On Wednesday, both grades of petrol increased by between R1.08 (for 93 Unleaded) and R1.14 (95 Unleaded), while diesel increased by between R1.93 (low-sulphur 50ppm) and R1.96 (500ppm).
Don Mthethwa, 4 October 2023
The economy remains firmly in ‘muddle-along’ mode, unable to gain sustainable momentum and the monetary policy stance is already sufficiently restrictive for the current state of growth and inflation.
On Tuesday, 3 October 2023, South Africa’s fuel prices increased to R1.11 a litre on both grades of petrol increased by between R1.08 (for 93 Unleaded) and R1.14 (95 Unleaded), while diesel increased by between R1.93 (low-sulphur 50ppm) and R1.96 (500ppm), posing a staggering impact against food costs. This further fragments a calculative real-life scenario for the ordinary citizen that reflects between R6.04 and R6.18 from every R25 per litre purchase contributed towards the General Fuel Levy and Road Accident Fund Levy.
When considering these factors, higher fuel prices increase the cost of production and transportation of food which is later transmitted to consumers, particularly for staple foods such as maize meal, wheat and its products such as bread, and oilseeds. The reason for this is because the majority of these commodities in South Africa are transported largely by road and thus sensitive to fuel-price changes.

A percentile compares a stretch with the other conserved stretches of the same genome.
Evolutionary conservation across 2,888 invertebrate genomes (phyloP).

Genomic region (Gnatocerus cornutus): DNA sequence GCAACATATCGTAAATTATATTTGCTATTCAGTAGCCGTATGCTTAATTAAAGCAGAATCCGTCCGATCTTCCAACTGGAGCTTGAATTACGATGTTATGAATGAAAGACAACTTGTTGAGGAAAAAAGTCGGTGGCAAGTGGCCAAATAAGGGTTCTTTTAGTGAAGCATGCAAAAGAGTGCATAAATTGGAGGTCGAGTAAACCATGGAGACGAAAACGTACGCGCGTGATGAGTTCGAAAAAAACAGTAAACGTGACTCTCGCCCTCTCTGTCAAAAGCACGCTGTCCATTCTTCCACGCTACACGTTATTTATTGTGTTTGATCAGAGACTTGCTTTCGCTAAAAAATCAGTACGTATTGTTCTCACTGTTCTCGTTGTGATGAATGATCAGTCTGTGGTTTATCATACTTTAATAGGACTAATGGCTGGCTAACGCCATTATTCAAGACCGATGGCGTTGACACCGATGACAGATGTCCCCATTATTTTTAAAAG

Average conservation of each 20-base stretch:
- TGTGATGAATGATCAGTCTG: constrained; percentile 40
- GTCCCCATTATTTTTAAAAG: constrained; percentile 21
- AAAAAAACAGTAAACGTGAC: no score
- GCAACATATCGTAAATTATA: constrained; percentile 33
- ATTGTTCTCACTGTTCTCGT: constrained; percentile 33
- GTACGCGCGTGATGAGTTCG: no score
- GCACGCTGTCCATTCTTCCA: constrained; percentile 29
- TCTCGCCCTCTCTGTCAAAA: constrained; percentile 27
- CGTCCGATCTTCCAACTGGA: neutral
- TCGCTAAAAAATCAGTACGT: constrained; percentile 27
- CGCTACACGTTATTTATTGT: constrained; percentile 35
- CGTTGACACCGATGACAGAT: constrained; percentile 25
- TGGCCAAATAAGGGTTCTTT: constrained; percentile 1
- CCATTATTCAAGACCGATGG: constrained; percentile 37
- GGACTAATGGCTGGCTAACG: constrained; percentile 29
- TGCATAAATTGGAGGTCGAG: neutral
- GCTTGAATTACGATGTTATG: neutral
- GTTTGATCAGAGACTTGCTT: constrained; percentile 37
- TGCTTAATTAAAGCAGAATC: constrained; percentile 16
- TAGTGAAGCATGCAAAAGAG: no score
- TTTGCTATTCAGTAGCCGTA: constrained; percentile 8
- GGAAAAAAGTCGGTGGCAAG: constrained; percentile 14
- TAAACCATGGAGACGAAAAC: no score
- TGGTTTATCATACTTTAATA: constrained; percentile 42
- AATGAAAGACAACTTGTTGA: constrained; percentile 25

EWN reports that with a crippling fuel price hike in place for the month of October, unions and political parties say consumers will now be forced to choose between putting food on the table and spending a significant amount of their income on transport.
Ripple effect on small businesses
Various factors considered to be impacted by these price hikes will have a ripple effect on small businesses – on operational costs, cost of sales and overhead costs in particular. This is an extremely serious matter given that a number of small businesses have succumbed to the financial strains imposed by load-shedding. Though the ripple effect may not be clearly visible now, it must be noted that there is a prospect that there will be a decline in businesses in sectors involving Agriculture, Transport, Insurance and lately, the controversial market of Spaza shops that are sanguine about prospects for a developing township economy.